The unemployment rate is the number of unemployed workers divided by the total civilian labor force, which includes both the unemployed and those with jobs (all those willing and able to work for pay). Measuring the number of unemployed workers actually seeking work is extremly difficult. There are several different methods for measuring the number of unemployed workers. Each method has its own biases and the different systems make comparing unemployment statistics between countries, especially those with different systems, difficult. Some of the likely costs of unemployment for society include increased poverty, crime, political instability, mental health problems, and diminished health standards. Understanding the forces that create unemployment, and then trying to mitigate their negative effects to the greatest extent possible, is a central issue in economics. The U.S. unemployment rate was estimated at 5.4% in December, flat from November, with the economy adding 157,000 net jobs during the month. For the year, the US economy added 2.2 million jobs, the biggest gain since 1999. The last 12 month average was 148,948,625 in labor forces, 141,119,000 employed individuals, 7,829,625 unemployed individuals, and 5.3% as the unemployment rate. Many of this has to do with the lost of almost 150,000 jobs due to the hurricane disasters down south and many worried about inflation going up because of the them.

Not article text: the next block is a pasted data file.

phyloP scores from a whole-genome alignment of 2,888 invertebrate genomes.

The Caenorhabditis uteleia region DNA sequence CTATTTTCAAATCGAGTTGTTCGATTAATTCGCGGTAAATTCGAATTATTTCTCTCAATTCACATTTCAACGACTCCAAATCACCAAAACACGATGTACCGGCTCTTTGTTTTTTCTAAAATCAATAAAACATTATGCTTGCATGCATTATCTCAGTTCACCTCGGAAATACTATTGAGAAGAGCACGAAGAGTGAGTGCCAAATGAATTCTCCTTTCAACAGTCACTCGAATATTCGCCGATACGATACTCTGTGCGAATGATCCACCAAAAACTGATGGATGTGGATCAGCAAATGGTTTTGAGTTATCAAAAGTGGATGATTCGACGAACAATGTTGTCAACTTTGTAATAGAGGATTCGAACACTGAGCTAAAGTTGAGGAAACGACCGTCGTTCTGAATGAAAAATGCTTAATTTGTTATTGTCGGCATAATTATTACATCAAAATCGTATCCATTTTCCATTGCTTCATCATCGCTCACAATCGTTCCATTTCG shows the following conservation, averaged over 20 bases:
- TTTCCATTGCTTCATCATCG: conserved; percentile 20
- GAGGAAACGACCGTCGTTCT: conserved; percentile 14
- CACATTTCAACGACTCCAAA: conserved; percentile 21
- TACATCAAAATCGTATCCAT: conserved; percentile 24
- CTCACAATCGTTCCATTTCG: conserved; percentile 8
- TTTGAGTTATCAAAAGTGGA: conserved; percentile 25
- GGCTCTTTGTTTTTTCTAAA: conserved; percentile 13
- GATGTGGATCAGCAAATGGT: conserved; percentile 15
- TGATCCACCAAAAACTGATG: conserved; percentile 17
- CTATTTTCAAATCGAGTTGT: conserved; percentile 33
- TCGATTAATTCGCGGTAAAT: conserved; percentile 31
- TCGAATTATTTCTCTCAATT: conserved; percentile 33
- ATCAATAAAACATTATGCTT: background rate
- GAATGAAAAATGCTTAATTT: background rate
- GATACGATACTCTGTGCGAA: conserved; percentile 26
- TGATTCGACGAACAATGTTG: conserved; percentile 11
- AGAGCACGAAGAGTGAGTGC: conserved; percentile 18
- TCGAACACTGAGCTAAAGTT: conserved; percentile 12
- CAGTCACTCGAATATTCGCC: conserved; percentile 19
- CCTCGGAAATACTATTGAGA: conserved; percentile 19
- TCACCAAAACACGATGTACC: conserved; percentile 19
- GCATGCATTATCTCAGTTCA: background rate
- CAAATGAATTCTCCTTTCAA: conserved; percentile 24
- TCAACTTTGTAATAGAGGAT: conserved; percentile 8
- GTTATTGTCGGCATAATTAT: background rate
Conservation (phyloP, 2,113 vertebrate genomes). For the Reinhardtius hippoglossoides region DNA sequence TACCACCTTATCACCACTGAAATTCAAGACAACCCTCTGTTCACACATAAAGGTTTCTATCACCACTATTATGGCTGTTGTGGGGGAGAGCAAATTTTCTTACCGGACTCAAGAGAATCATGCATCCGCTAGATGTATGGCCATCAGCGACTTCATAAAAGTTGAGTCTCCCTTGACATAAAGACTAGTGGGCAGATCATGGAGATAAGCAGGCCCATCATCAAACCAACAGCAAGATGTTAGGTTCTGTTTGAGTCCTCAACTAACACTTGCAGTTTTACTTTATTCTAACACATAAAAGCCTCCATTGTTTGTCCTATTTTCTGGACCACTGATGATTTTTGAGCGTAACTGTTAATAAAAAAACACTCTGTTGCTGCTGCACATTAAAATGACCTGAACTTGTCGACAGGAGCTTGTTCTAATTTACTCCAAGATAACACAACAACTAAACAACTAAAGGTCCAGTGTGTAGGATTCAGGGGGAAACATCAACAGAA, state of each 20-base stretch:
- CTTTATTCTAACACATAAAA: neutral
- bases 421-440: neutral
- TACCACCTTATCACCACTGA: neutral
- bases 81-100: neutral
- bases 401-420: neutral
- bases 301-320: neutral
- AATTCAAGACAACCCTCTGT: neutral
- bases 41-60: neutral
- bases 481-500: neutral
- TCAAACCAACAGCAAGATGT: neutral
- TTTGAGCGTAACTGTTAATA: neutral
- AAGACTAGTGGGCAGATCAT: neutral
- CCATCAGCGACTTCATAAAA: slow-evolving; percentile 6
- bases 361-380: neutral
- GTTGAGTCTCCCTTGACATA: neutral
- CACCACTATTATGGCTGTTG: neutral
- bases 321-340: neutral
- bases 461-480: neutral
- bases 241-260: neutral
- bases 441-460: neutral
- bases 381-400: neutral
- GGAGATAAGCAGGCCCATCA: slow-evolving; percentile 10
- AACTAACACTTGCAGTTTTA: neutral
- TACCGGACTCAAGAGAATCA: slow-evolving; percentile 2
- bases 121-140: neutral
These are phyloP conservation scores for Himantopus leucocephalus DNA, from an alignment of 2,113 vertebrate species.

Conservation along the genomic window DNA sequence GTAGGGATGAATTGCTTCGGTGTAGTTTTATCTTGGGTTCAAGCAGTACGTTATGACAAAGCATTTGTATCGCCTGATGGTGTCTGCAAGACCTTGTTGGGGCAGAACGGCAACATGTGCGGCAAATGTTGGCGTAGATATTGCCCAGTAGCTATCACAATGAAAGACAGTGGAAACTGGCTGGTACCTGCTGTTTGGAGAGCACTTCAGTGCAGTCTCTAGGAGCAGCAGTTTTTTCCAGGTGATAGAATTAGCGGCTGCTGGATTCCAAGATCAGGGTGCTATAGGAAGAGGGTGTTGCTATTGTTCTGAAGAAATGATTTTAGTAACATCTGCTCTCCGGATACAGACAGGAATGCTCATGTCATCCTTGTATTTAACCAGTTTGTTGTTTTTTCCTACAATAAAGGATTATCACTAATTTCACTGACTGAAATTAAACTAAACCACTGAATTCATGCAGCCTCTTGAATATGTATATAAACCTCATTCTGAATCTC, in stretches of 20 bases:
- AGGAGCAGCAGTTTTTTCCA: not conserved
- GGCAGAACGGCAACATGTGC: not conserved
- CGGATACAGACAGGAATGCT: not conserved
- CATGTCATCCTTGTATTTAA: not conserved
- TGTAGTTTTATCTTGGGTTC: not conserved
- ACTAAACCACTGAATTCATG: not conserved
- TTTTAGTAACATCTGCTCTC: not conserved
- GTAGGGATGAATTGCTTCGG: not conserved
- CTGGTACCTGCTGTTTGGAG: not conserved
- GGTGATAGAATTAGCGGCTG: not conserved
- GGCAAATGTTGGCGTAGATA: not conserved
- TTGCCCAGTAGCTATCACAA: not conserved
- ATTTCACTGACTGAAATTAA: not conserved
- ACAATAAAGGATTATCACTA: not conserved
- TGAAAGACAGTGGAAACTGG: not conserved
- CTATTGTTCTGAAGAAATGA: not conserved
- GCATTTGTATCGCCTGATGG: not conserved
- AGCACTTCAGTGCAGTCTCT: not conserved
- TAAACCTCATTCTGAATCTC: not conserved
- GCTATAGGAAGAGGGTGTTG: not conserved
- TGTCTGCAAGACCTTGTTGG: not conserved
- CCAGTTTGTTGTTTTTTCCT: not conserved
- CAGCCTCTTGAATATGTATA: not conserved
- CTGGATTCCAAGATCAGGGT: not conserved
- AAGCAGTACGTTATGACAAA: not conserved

The consumer price index (CPI) measures the price of a selection of goods purchased by a "typical consumer". The CPI is a fixed quantity price index and a sort of cost-of-living index. It also can be used to track changes in prices of all goods and services purchased for consumption by urban households. User fees (such as water and sewer service) and sales and excise taxes paid by the consumer are also included. Income taxes and investment items (like stocks, bonds, life insurance, and homes) are not included. In many industrial nations, annualised percentage changes in these indexes are the most commonly reported inflation figure. These measures are often used in wage and salary negotiations, since employees wish to have nominal pay raises that equal or exceed the rate of increase of the CPI. Sometimes, labor contracts include cost of living escalators or adjustments that imply nominal pay raises automatically occur due to CPI increases, usually at a slower rate than actual inflation and after inflation has occurred.